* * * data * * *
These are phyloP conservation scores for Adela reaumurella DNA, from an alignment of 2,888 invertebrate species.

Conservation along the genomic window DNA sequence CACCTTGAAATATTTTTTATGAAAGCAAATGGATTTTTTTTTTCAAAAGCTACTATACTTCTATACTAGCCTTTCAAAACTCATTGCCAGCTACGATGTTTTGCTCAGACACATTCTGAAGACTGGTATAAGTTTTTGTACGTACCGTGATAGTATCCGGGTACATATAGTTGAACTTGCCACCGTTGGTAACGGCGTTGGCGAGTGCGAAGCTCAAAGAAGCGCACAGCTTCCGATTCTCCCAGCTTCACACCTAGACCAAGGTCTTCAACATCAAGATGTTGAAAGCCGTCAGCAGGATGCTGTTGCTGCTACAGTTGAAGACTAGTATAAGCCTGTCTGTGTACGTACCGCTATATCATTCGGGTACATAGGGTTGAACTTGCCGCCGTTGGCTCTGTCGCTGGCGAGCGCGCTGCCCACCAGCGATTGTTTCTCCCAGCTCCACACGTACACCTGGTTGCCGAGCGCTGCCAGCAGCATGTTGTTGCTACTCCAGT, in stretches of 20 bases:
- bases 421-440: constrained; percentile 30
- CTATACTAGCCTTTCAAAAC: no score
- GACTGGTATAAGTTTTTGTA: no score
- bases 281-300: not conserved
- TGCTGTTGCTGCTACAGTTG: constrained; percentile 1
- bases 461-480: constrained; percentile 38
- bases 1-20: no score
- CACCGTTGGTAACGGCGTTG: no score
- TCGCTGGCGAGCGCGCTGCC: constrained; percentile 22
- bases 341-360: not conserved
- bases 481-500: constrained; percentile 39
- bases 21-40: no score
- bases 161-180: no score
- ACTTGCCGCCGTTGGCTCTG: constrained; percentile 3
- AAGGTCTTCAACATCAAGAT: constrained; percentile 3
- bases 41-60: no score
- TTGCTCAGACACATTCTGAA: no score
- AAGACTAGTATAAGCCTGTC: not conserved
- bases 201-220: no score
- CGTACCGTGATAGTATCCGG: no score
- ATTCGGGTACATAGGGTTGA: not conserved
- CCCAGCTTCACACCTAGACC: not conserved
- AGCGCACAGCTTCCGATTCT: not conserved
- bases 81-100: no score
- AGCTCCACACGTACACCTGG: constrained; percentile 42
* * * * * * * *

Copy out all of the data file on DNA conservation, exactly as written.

These are phyloP conservation scores for Adela reaumurella DNA, from an alignment of 2,888 invertebrate species.

Conservation along the genomic window DNA sequence CACCTTGAAATATTTTTTATGAAAGCAAATGGATTTTTTTTTTCAAAAGCTACTATACTTCTATACTAGCCTTTCAAAACTCATTGCCAGCTACGATGTTTTGCTCAGACACATTCTGAAGACTGGTATAAGTTTTTGTACGTACCGTGATAGTATCCGGGTACATATAGTTGAACTTGCCACCGTTGGTAACGGCGTTGGCGAGTGCGAAGCTCAAAGAAGCGCACAGCTTCCGATTCTCCCAGCTTCACACCTAGACCAAGGTCTTCAACATCAAGATGTTGAAAGCCGTCAGCAGGATGCTGTTGCTGCTACAGTTGAAGACTAGTATAAGCCTGTCTGTGTACGTACCGCTATATCATTCGGGTACATAGGGTTGAACTTGCCGCCGTTGGCTCTGTCGCTGGCGAGCGCGCTGCCCACCAGCGATTGTTTCTCCCAGCTCCACACGTACACCTGGTTGCCGAGCGCTGCCAGCAGCATGTTGTTGCTACTCCAGT, in stretches of 20 bases:
- bases 421-440: constrained; percentile 30
- CTATACTAGCCTTTCAAAAC: no score
- GACTGGTATAAGTTTTTGTA: no score
- bases 281-300: not conserved
- TGCTGTTGCTGCTACAGTTG: constrained; percentile 1
- bases 461-480: constrained; percentile 38
- bases 1-20: no score
- CACCGTTGGTAACGGCGTTG: no score
- TCGCTGGCGAGCGCGCTGCC: constrained; percentile 22
- bases 341-360: not conserved
- bases 481-500: constrained; percentile 39
- bases 21-40: no score
- bases 161-180: no score
- ACTTGCCGCCGTTGGCTCTG: constrained; percentile 3
- AAGGTCTTCAACATCAAGAT: constrained; percentile 3
- bases 41-60: no score
- TTGCTCAGACACATTCTGAA: no score
- AAGACTAGTATAAGCCTGTC: not conserved
- bases 201-220: no score
- CGTACCGTGATAGTATCCGG: no score
- ATTCGGGTACATAGGGTTGA: not conserved
- CCCAGCTTCACACCTAGACC: not conserved
- AGCGCACAGCTTCCGATTCT: not conserved
- bases 81-100: no score
- AGCTCCACACGTACACCTGG: constrained; percentile 42